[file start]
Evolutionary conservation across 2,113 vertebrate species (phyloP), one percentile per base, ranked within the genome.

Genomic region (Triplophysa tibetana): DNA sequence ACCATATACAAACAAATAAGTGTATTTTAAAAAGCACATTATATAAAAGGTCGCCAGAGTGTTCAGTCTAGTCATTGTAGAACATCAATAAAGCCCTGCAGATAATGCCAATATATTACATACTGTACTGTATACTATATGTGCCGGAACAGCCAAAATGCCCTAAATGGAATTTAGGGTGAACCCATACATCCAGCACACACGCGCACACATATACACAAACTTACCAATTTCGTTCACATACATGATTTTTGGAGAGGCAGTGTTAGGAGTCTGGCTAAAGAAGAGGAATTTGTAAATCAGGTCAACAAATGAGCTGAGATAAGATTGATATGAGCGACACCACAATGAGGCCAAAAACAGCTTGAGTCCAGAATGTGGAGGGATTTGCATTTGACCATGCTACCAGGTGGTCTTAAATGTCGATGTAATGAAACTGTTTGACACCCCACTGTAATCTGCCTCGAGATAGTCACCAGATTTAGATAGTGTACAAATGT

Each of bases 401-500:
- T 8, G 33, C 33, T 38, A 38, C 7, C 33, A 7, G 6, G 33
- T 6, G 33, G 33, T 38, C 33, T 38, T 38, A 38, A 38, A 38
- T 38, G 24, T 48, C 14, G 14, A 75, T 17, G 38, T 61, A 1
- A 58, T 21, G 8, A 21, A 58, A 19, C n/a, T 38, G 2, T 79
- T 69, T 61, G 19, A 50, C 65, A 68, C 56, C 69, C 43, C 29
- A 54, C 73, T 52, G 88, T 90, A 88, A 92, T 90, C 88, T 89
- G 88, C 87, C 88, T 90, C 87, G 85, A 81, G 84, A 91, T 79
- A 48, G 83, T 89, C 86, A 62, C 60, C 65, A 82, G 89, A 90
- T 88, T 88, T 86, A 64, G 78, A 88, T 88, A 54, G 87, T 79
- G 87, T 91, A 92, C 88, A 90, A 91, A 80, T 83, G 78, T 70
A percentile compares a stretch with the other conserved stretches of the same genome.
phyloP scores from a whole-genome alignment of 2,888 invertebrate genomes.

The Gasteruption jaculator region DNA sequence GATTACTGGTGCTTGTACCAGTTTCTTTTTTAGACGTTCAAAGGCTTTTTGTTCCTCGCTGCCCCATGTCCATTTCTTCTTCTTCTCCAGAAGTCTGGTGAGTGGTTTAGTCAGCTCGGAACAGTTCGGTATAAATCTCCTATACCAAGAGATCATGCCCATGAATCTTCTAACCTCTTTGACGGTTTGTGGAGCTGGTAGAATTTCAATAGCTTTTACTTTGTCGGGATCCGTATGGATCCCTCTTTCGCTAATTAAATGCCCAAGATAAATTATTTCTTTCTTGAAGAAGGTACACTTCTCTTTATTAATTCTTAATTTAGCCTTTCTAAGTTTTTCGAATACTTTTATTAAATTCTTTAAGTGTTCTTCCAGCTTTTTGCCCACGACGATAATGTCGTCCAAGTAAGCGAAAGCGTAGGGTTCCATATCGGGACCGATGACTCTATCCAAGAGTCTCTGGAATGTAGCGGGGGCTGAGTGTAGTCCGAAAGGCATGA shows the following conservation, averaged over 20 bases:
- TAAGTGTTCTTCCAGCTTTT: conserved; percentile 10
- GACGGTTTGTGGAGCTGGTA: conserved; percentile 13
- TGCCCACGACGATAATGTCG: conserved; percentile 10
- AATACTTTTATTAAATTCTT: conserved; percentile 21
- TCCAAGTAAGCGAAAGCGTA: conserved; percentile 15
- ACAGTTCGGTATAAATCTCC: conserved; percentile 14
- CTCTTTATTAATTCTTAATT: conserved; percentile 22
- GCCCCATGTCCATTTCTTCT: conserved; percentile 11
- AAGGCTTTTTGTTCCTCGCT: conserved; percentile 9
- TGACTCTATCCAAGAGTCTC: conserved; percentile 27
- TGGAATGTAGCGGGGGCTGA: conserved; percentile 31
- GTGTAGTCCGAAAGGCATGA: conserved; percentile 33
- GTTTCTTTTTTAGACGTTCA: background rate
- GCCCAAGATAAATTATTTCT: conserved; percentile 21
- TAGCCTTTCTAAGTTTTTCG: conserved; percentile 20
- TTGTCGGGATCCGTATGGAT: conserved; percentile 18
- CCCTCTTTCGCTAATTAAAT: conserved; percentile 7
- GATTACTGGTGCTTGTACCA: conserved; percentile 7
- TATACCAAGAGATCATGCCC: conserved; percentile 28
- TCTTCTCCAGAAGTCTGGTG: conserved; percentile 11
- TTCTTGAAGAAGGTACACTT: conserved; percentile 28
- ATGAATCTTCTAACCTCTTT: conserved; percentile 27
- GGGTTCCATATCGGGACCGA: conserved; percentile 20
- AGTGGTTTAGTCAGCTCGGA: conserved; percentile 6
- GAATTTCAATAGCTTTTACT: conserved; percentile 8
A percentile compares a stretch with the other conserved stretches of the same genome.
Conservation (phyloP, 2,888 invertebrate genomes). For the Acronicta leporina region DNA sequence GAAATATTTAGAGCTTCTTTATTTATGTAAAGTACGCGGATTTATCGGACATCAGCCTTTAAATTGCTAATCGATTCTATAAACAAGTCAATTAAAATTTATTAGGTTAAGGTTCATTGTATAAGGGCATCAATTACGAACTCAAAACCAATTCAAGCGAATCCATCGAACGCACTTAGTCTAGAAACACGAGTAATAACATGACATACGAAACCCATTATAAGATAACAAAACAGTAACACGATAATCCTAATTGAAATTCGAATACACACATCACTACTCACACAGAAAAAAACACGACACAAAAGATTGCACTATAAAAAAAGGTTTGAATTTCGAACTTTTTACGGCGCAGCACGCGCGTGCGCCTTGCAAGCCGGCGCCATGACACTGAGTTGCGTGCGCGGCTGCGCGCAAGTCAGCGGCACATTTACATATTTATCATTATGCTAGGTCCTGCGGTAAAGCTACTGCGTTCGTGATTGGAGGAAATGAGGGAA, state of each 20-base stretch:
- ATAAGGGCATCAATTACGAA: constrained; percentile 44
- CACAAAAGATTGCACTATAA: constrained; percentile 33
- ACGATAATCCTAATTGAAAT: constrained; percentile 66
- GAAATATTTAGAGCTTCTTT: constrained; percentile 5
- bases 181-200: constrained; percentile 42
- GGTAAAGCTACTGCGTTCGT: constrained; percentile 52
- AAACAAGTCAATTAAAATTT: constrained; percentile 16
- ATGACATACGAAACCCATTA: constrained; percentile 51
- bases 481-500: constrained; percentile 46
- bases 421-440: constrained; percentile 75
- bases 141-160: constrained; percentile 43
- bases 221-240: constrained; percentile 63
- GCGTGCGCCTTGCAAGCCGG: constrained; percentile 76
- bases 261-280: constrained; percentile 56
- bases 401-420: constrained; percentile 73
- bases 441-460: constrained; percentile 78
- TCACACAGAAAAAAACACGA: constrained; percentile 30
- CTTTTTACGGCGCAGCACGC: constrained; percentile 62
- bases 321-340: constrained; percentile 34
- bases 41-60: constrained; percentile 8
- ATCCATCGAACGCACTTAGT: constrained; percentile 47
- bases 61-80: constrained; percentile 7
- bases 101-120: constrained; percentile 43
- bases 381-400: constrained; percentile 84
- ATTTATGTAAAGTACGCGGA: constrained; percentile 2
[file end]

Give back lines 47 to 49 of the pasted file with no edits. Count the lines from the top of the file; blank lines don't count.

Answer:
- GAAATATTTAGAGCTTCTTT: constrained; percentile 5
- bases 181-200: constrained; percentile 42
- GGTAAAGCTACTGCGTTCGT: constrained; percentile 52